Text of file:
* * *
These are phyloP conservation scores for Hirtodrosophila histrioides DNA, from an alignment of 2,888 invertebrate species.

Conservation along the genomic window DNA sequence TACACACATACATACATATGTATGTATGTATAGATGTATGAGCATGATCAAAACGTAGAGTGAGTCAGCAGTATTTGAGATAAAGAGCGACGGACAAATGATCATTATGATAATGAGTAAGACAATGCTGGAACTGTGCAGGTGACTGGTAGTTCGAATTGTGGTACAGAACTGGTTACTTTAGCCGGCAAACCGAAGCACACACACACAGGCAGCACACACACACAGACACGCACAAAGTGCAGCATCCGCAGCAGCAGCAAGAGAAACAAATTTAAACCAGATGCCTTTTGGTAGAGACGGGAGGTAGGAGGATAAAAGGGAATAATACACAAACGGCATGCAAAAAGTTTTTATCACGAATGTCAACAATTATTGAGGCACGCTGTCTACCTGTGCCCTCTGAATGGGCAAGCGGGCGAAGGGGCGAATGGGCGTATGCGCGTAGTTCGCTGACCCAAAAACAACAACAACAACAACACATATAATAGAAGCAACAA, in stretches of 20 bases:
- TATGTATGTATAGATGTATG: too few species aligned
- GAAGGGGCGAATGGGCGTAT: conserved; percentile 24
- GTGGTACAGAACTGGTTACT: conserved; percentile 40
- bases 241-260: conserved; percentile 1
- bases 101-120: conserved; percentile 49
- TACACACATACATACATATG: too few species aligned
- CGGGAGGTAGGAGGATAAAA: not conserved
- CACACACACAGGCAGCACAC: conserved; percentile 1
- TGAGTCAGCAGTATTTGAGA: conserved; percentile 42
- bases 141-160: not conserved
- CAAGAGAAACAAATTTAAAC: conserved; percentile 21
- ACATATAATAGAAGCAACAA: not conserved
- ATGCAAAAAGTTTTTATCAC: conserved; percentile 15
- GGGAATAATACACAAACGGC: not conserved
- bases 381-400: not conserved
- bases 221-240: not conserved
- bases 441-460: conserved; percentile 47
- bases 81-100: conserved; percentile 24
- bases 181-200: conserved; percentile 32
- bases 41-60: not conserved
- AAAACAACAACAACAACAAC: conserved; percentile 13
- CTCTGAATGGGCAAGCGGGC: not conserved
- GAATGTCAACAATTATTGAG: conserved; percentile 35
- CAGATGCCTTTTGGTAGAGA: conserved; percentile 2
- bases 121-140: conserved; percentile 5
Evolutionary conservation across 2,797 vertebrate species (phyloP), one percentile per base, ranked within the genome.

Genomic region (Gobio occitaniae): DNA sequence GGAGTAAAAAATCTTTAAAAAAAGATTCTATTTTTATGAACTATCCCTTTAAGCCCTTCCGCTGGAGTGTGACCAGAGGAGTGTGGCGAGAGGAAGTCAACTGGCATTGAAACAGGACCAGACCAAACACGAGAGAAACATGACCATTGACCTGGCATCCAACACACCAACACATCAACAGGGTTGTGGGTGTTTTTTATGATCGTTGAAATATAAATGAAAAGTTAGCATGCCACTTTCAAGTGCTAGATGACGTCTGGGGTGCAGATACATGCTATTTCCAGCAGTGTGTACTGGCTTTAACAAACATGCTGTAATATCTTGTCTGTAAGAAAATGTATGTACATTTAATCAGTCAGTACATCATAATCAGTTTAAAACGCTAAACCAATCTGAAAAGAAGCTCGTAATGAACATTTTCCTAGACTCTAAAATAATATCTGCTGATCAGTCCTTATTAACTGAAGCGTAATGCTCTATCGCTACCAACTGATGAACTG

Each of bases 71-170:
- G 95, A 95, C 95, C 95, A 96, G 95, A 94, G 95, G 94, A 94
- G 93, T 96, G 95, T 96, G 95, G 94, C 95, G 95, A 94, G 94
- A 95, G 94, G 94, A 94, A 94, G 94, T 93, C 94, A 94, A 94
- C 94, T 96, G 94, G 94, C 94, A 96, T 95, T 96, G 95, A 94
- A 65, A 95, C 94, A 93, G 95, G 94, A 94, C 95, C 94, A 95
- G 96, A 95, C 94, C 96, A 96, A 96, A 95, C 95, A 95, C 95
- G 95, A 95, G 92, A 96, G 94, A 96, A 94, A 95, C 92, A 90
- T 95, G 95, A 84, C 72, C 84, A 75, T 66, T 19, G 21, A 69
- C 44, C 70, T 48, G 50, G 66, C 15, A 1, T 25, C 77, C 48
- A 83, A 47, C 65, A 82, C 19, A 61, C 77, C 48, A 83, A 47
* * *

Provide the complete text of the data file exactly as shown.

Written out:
These are phyloP conservation scores for Hirtodrosophila histrioides DNA, from an alignment of 2,888 invertebrate species.

Conservation along the genomic window DNA sequence TACACACATACATACATATGTATGTATGTATAGATGTATGAGCATGATCAAAACGTAGAGTGAGTCAGCAGTATTTGAGATAAAGAGCGACGGACAAATGATCATTATGATAATGAGTAAGACAATGCTGGAACTGTGCAGGTGACTGGTAGTTCGAATTGTGGTACAGAACTGGTTACTTTAGCCGGCAAACCGAAGCACACACACACAGGCAGCACACACACACAGACACGCACAAAGTGCAGCATCCGCAGCAGCAGCAAGAGAAACAAATTTAAACCAGATGCCTTTTGGTAGAGACGGGAGGTAGGAGGATAAAAGGGAATAATACACAAACGGCATGCAAAAAGTTTTTATCACGAATGTCAACAATTATTGAGGCACGCTGTCTACCTGTGCCCTCTGAATGGGCAAGCGGGCGAAGGGGCGAATGGGCGTATGCGCGTAGTTCGCTGACCCAAAAACAACAACAACAACAACACATATAATAGAAGCAACAA, in stretches of 20 bases:
- TATGTATGTATAGATGTATG: too few species aligned
- GAAGGGGCGAATGGGCGTAT: conserved; percentile 24
- GTGGTACAGAACTGGTTACT: conserved; percentile 40
- bases 241-260: conserved; percentile 1
- bases 101-120: conserved; percentile 49
- TACACACATACATACATATG: too few species aligned
- CGGGAGGTAGGAGGATAAAA: not conserved
- CACACACACAGGCAGCACAC: conserved; percentile 1
- TGAGTCAGCAGTATTTGAGA: conserved; percentile 42
- bases 141-160: not conserved
- CAAGAGAAACAAATTTAAAC: conserved; percentile 21
- ACATATAATAGAAGCAACAA: not conserved
- ATGCAAAAAGTTTTTATCAC: conserved; percentile 15
- GGGAATAATACACAAACGGC: not conserved
- bases 381-400: not conserved
- bases 221-240: not conserved
- bases 441-460: conserved; percentile 47
- bases 81-100: conserved; percentile 24
- bases 181-200: conserved; percentile 32
- bases 41-60: not conserved
- AAAACAACAACAACAACAAC: conserved; percentile 13
- CTCTGAATGGGCAAGCGGGC: not conserved
- GAATGTCAACAATTATTGAG: conserved; percentile 35
- CAGATGCCTTTTGGTAGAGA: conserved; percentile 2
- bases 121-140: conserved; percentile 5
Evolutionary conservation across 2,797 vertebrate species (phyloP), one percentile per base, ranked within the genome.

Genomic region (Gobio occitaniae): DNA sequence GGAGTAAAAAATCTTTAAAAAAAGATTCTATTTTTATGAACTATCCCTTTAAGCCCTTCCGCTGGAGTGTGACCAGAGGAGTGTGGCGAGAGGAAGTCAACTGGCATTGAAACAGGACCAGACCAAACACGAGAGAAACATGACCATTGACCTGGCATCCAACACACCAACACATCAACAGGGTTGTGGGTGTTTTTTATGATCGTTGAAATATAAATGAAAAGTTAGCATGCCACTTTCAAGTGCTAGATGACGTCTGGGGTGCAGATACATGCTATTTCCAGCAGTGTGTACTGGCTTTAACAAACATGCTGTAATATCTTGTCTGTAAGAAAATGTATGTACATTTAATCAGTCAGTACATCATAATCAGTTTAAAACGCTAAACCAATCTGAAAAGAAGCTCGTAATGAACATTTTCCTAGACTCTAAAATAATATCTGCTGATCAGTCCTTATTAACTGAAGCGTAATGCTCTATCGCTACCAACTGATGAACTG

Each of bases 71-170:
- G 95, A 95, C 95, C 95, A 96, G 95, A 94, G 95, G 94, A 94
- G 93, T 96, G 95, T 96, G 95, G 94, C 95, G 95, A 94, G 94
- A 95, G 94, G 94, A 94, A 94, G 94, T 93, C 94, A 94, A 94
- C 94, T 96, G 94, G 94, C 94, A 96, T 95, T 96, G 95, A 94
- A 65, A 95, C 94, A 93, G 95, G 94, A 94, C 95, C 94, A 95
- G 96, A 95, C 94, C 96, A 96, A 96, A 95, C 95, A 95, C 95
- G 95, A 95, G 92, A 96, G 94, A 96, A 94, A 95, C 92, A 90
- T 95, G 95, A 84, C 72, C 84, A 75, T 66, T 19, G 21, A 69
- C 44, C 70, T 48, G 50, G 66, C 15, A 1, T 25, C 77, C 48
- A 83, A 47, C 65, A 82, C 19, A 61, C 77, C 48, A 83, A 47